okay to disagree,” she added.
The Oregon Hunters Association
Union/Wallowa Chapter would
like to thank the following
participants and donors for their
contributions in support of our
2017 Fundraising Events
HEALTH LINE
Keycode Entry
Weight Room • Cardio
Women’s Circuit • Tanning
202 W. Main, Enterprise
541-426-0313
that we are proactive and keep
our citizens informed,” she
said. “The city council here
has work hard over the years
in keeping things moving for-
ward.”
She pointed to a large water
improvement project complet-
ed recently.
“I remember a day when we
had to put people on water days
because there was not enough
water,” she said. “Today we
have two reservoirs, we have
twice the number of hydrants
and good water pressure.”
With a price tag of around
$5 million, the project wasn’t
without its controversies. But
Young says that’s part of the
Donor List
Ace Hardware
Alpine Archery & Fly
Antlers Coffee (Jenna
Russell)
Arrowhead Chocolate
Barretto MFG.
Bogarts Hair Studio
Boise Cascade
Boise State University
Buffalo peak Golf Course
Burger King
By-Rite Texaco
C&M Country Store
Cabela's
Carpet One
Commercial Tire
Community Bank
Cowboys and Angels
Disneyland
Donivan Wealth
Management
Dusty Spur
Dwayne Craft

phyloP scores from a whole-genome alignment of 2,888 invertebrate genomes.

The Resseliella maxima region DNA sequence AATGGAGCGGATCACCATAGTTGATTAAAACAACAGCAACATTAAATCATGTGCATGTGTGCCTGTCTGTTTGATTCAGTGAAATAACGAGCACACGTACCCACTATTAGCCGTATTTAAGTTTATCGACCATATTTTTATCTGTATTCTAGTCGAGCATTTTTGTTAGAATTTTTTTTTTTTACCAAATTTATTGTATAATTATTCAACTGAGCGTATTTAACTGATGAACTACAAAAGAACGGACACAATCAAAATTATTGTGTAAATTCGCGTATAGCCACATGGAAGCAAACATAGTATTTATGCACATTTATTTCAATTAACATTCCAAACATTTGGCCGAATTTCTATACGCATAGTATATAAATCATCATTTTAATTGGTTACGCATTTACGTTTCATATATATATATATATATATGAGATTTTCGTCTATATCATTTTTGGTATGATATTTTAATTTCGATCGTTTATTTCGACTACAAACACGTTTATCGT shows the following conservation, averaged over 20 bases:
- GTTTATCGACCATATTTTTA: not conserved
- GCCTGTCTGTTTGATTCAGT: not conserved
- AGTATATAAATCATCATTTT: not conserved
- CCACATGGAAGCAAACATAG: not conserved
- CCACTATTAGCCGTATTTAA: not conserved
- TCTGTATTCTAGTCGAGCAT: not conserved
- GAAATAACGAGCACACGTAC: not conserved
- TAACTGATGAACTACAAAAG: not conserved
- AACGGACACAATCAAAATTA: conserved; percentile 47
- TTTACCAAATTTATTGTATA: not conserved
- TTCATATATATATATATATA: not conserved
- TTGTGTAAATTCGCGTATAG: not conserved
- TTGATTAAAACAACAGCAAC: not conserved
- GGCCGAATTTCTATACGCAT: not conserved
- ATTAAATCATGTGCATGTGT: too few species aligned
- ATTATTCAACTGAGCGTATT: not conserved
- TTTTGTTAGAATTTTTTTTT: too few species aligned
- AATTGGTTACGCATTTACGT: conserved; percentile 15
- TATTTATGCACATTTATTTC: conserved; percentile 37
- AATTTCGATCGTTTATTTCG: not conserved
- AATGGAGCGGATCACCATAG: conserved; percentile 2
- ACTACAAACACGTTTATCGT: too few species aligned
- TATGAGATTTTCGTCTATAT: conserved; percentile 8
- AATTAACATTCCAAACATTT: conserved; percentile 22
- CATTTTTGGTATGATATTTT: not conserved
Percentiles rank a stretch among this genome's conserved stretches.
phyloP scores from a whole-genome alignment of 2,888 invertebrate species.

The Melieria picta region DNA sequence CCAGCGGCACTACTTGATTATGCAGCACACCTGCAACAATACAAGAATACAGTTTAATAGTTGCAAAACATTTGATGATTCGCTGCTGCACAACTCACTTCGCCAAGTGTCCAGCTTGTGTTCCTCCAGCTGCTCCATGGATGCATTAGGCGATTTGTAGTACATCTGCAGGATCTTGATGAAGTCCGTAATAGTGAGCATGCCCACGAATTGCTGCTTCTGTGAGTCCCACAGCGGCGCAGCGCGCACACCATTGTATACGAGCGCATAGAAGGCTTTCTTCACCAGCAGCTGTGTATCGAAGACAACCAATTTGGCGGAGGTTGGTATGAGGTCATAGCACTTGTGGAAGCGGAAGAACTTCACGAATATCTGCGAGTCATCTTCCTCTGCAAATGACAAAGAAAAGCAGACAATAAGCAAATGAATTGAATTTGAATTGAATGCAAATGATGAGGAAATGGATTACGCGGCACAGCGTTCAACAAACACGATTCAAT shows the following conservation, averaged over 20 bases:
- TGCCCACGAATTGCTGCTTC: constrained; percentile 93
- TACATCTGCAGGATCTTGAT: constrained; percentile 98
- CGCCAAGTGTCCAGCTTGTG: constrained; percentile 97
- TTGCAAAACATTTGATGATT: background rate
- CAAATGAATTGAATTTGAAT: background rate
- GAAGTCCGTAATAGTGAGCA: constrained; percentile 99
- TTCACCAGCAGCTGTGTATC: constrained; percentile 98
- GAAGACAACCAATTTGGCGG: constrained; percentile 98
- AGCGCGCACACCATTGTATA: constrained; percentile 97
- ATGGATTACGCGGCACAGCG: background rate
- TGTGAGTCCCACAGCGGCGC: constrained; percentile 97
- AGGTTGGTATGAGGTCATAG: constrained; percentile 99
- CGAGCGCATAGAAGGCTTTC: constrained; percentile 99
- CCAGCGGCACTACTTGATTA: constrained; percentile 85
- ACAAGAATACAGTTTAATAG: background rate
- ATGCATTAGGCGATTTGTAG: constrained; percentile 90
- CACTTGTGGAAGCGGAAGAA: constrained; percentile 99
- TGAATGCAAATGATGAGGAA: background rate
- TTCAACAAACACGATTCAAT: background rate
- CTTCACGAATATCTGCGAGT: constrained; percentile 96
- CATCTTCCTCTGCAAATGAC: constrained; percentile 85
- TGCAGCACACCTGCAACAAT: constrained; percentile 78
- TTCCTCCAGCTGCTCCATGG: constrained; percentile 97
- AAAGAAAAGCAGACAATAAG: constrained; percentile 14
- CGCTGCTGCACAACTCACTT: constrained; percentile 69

Eastern Oregon Rental
Eat & Run, Subway
EXO Mountain Gear
Flying J Travel Plaza
Goss Family Jewelers
Grande Ronde Hospital
Gravy Dave's
Great Wolf Lodge
Grocery Outlet (Randy
Wilson)
Gunsight Peak Game
Plaques
Hancock Forest Manage-
ment
Heavenly's
Hines Meat Company
Jeff Cook
Jim Webster
Joseph Rail Riders
Kimber
LaGrande Country Club
Legacy Motors
Leopold
Les Schwab
Lewis, Poe, Moeller,
Gunderson & Roberts,
LLC Certified Public
Accountants
Loveland Funeral Chapel
(Kevin Loveland)
M.J. Goss Motors
M2D CAMO Properties
Mark Penninger
Mike Becker Construction
Mountain Valley Therapy
Mt. Emily Rock
Norco
Nosler
Oak St. Shell
ODFW
Oregon State University
Oxarc
Pig Tail Pork
Portland Trailblazers
Primos Pizza
R&R Drive In
RD Mac
Red Cross Drug
Rhonda Shelton
Roy Youngblood
S2 Outfitters
Safeway
Sandy Brett
Scott Torland
Scotts Heating and Air
Conditioning
Seattle Mariners
Silverwood
Sitka Gear
Steve Jones
Take Down Guide Service
Tap That Growler
Thunder RV
Union Market
Valley Insurance
Wallowa Lake Lodge
WC Construction
We Paint LaGrande
Woodin Enterprises
(Wallowa Lake)
Banquet Committee
Members
Chad Carlson
Craig Ely
Dwayne Craft
Evan Schwebke
Jed Farmer
Ken Shelton
Matt Scarfo
Morgan Olson
Ron Lesley
Tyler Cook
Wes Berry